It is said that only two things in life are certain; Death and Taxes, although Ashcroft Incorporated is working on both.
Death is only slightly older than taxes, since humans have a rather logarithmic view of time. Benefits, on the other hand, are much newer than both, being only a few generations old. But it is taxes that get my (and apparently the uk media’s) attention today.
The reason people (rightly) get so cross about both tax evasion and benefit fraud is that they are both stealing from you. Not some crazy tense “you” that actually means aunt Mavis, but you, reading this. And me. And aunt Mavis. Both crimes are stealing from everyone you meet on the street, with the small exception of the tourists. But are they similar in any other way? They are committed in very differing circumstances, that’s for sure.
Tax dodging, first, is a major cost to the public purse. The Grauniad’s excellent Tax Gap series highlighted the massive scale of the problem, although they go all scientific when you try and ask how big the gap is – no one knows. What’s more, it is absolutely unjustifiable; in a world where economies on a local, national and global scale are monitored, supported and maintained by governments, where legislatures constantly work to thwart criminal minds finding ‘legal’ wheezes, and where police tirelessly hunt criminals in order to create the conditions where you can actually make a profit, to not feed back into the maintenance of that system is arrogant, stupid and unjust. Tax dodging is something only the very wealthy can afford to do, since it takes either lots of time or accountants (or both) to wriggle out of your environmental liabilities, and as such is restricted to the ‘Kings’ of this world; those so far above median earnings that money has started to become power.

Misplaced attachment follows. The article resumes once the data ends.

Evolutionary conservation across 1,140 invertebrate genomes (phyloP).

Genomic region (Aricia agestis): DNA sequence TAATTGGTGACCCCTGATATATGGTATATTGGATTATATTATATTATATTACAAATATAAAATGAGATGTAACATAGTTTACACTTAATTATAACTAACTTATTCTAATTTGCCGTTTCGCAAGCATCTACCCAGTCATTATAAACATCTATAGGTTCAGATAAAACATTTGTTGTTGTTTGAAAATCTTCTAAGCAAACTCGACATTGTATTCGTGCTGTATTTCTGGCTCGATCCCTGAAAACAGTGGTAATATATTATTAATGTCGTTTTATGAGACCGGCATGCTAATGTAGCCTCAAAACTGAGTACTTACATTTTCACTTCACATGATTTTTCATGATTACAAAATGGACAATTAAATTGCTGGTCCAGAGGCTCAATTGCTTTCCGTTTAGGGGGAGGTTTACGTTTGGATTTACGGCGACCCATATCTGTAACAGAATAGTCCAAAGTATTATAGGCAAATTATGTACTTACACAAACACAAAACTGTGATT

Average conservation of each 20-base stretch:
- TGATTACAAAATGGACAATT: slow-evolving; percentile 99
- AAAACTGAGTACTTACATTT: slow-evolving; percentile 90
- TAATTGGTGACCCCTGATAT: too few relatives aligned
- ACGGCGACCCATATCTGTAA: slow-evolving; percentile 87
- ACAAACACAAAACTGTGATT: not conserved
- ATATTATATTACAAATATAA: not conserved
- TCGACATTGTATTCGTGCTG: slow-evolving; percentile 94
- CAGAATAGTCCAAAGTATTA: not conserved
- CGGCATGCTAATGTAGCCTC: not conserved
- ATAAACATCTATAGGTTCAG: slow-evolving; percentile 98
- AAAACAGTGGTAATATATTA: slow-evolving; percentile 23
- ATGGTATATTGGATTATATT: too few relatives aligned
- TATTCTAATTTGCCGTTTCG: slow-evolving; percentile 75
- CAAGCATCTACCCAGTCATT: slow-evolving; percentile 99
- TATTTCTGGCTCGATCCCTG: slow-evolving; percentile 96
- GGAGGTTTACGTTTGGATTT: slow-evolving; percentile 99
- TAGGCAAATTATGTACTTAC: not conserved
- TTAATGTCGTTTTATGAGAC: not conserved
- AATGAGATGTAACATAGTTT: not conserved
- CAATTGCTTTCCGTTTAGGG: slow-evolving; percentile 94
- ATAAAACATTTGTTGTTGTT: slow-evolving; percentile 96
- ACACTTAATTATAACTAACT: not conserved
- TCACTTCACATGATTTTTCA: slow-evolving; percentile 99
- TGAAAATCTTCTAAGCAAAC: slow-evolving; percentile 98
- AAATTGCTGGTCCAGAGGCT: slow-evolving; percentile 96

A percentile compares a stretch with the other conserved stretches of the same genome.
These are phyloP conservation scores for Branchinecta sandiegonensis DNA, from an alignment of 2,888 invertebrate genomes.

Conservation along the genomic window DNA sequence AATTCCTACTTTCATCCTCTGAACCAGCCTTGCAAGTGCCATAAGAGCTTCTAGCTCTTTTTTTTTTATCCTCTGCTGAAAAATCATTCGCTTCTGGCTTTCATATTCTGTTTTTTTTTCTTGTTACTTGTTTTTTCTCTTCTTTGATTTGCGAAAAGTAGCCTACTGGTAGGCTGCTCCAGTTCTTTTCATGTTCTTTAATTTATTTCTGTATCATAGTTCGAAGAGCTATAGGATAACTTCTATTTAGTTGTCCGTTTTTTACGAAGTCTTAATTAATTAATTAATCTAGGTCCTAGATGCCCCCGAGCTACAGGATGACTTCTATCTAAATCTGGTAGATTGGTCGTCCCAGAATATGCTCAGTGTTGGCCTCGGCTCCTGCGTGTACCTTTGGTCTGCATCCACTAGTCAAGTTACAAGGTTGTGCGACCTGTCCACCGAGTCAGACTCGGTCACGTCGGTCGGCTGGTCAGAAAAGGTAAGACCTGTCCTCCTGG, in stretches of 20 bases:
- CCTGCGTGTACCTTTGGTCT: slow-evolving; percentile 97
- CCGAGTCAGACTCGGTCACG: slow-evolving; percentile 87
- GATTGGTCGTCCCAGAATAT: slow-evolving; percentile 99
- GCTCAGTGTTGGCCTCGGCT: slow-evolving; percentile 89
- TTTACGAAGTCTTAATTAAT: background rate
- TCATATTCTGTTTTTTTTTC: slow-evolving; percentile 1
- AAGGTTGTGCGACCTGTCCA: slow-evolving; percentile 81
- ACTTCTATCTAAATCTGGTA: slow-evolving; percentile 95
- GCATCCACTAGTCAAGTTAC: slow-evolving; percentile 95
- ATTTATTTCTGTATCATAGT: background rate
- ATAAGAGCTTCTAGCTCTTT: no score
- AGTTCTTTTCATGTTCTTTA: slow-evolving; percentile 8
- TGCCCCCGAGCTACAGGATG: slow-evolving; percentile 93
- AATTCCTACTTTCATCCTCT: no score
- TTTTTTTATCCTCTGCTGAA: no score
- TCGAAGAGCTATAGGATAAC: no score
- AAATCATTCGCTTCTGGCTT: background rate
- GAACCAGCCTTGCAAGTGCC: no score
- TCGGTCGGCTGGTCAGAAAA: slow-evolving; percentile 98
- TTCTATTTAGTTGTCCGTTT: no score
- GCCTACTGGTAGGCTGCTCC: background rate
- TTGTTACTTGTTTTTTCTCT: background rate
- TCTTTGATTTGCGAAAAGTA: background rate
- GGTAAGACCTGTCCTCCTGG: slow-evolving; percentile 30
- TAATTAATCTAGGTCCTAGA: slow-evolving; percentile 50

Benefit cheats are committing a very similar crime, since they are stealing money from health, education, defence of the realm, too. But just as the Americans have first and second degree murder, so the benefit cheat’s crime is the lesser to the tax dodgers. Benefit fraud is driven by poverty, not greed, in the same way that the first degree murderers motivation (greed, jealousy, politics, bordom) is much more sinister than the second degree murderer (heat of passion.) It is the crime of paupers, and yet is treated with at least the same vitriol by the press as Tax dodging, the crime of Kings.
Which is worse is debatable (although I hope the author’s opinion is clear.) The Tories were big on tackling the paupers’ crime in their manifesto. The Lib Dems were big on closing the loopholes of Kings. So, in the spirit of compromise, this Coalition Government is big on both. Today at ldconf, Danny Alexander announced the coalition’s plans for an extra £900 million for HMRC, aiming to take five times as many tax dodgers to court. By 2015 that will raise £7 Billion extra revenue every year. That’s £6.1 Billion less cuts, for those keeping score; and £6.1 Billion that was ours, everyone’s, by rights.
How’s that for a party of the many, Labour?